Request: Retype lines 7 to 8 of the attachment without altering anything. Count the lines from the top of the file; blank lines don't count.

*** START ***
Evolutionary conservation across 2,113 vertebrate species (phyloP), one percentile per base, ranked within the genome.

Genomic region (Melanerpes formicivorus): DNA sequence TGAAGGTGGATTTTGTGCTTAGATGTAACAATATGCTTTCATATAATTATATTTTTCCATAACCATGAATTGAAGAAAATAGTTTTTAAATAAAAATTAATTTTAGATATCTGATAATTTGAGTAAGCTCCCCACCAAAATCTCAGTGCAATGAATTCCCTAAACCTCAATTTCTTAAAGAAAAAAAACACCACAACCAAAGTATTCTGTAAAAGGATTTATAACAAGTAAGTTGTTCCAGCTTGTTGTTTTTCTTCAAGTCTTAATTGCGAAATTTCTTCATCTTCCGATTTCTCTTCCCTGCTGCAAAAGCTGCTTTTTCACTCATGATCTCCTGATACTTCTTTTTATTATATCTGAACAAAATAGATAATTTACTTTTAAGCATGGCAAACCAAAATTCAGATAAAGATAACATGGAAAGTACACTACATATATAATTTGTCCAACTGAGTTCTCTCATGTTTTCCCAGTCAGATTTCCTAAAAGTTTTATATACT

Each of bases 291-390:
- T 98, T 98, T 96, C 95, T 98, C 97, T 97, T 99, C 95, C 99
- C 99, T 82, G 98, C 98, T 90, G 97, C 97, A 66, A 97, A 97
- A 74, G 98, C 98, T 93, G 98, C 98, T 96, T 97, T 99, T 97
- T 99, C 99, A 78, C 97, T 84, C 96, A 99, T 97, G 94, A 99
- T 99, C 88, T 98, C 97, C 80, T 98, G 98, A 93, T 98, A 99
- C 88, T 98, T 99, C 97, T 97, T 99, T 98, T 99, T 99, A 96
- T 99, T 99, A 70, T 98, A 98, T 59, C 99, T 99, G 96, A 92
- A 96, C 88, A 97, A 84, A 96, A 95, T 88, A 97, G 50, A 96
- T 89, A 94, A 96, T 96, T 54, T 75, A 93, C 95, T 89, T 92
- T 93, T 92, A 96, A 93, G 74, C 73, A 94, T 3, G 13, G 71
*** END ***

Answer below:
- T 99, C 99, A 78, C 97, T 84, C 96, A 99, T 97, G 94, A 99
- T 99, C 88, T 98, C 97, C 80, T 98, G 98, A 93, T 98, A 99